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I need to develop an algorithm that will compare two signals and generate some metric(s) to describe changes between them. Signal processing and analysis isn’t my strong point so I would appreciate any help!

Here is an example of what the signals look like:

Signal example

The signal starts at a constant amplitude, then transitions into a lower amplitude before transitioning back up to the same constant amplitude as the start. The part in the middle is the region of interest, which is what needs to be analysed. Some of the differences that I am expecting (all within the region of interest) are:

  1. Mean amplitude of the area of interest, relative to the start and end amplitudes
  2. Slope of fall/rise transitions and of individual peaks and troughs
  3. Number of peaks and troughs

The algorithm needs to output some generic metrics which can be used to quantify changes in any or all of these parameters. Any guidance on what method(s) I could use to do this would be a great help. I know a little about cross-correlation and have heard about wavelet transform analysis, but I am wondering if these are appropriate, or if there are other methods that would work better.

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    $\begingroup$ There's a v nice wavelet tutorial here which also covers Fourier Transforms in explaining how & why. But I'm not sure Fourier / Wavelets / etc are going to help much except in removing high frequency noise -- once you've done that you may be content to run an algorithm on the signal to find peaks and troughs (a very simple one is illustrated in this answer I wrote some time ago, which links to another covering general techniques). $\endgroup$ – TooTone Mar 15 '14 at 18:48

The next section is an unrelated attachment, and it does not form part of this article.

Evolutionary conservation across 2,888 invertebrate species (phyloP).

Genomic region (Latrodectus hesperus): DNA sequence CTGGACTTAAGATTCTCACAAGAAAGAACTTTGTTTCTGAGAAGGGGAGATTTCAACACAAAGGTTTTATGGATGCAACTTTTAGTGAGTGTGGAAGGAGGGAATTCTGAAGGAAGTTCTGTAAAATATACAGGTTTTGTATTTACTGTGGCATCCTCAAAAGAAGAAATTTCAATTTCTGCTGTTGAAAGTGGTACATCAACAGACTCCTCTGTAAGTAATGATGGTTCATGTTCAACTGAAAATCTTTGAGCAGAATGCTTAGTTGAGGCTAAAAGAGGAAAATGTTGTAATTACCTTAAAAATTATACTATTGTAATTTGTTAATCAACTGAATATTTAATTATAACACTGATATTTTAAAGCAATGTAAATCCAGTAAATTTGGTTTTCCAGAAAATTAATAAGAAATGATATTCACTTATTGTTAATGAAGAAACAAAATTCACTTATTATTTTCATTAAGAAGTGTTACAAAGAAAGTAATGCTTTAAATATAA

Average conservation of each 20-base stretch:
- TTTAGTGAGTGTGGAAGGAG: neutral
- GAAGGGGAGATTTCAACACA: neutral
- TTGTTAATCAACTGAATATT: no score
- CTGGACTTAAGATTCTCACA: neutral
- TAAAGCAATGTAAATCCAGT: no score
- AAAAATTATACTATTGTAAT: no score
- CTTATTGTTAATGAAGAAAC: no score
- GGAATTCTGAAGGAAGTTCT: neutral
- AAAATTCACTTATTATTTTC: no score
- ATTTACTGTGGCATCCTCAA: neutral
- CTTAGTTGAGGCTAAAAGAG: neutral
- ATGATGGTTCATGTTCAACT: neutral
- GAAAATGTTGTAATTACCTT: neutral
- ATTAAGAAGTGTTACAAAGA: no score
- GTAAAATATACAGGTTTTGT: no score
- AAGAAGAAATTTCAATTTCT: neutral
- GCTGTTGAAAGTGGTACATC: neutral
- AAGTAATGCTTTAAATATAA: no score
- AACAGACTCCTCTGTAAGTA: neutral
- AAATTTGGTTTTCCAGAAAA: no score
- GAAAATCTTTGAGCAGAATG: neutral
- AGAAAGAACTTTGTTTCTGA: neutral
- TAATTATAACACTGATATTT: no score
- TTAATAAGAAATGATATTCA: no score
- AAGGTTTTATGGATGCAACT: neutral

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Time series analysis incorporating both ARIMA structure and empirically identifiable deterministic structure (level shifts/local time trends.seasonal pulses and pulses) might be of some use to you http://www.unc.edu/~jbhill/tsay.pdf. Good analytics/software should/could identify 2 level shifts ( 3 regimes) which would be important starting point for your analysis providing "the region of interest". If you wish you can post your data and I will try and demonstrate that to you and the list.

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There is no one single algorithm that will yield what you want.

If your desire is to compare two signals then from the signal procesing point of view you can do the following.

If the signal is stationary use multitaper magnitude-squared coherence from multitaper package using Harmonic F Statistic against a null hypothesis of white noise for the result.This will tell you in what frequencies the two signals overlap.

If the signal is non stationary use phase differential analysis and wavelet cross correlation. This will tell you across time how strong the similarities between the two series are.

In regards to you desired output

1.Mean amplitude of the area of interest, relative to the start and end amplitudes

I believe you refer here at what are the dominant frequencies of each series. You can calculate these by extracting the amplitudes of the signal across frequencies from multitaper.

2.Slope of fall/rise transitions and of individual peaks and troughs

Use gradients as to measure this. The gradient represents the slope of the tangent of the graph of the function representing a trend or down. the gradient points in the direction of the greatest rate of increase of the function and its magnitude is the slope of the graph in that direction.

3.Number of peaks and troughs Use function finpeaks from R package MassArray

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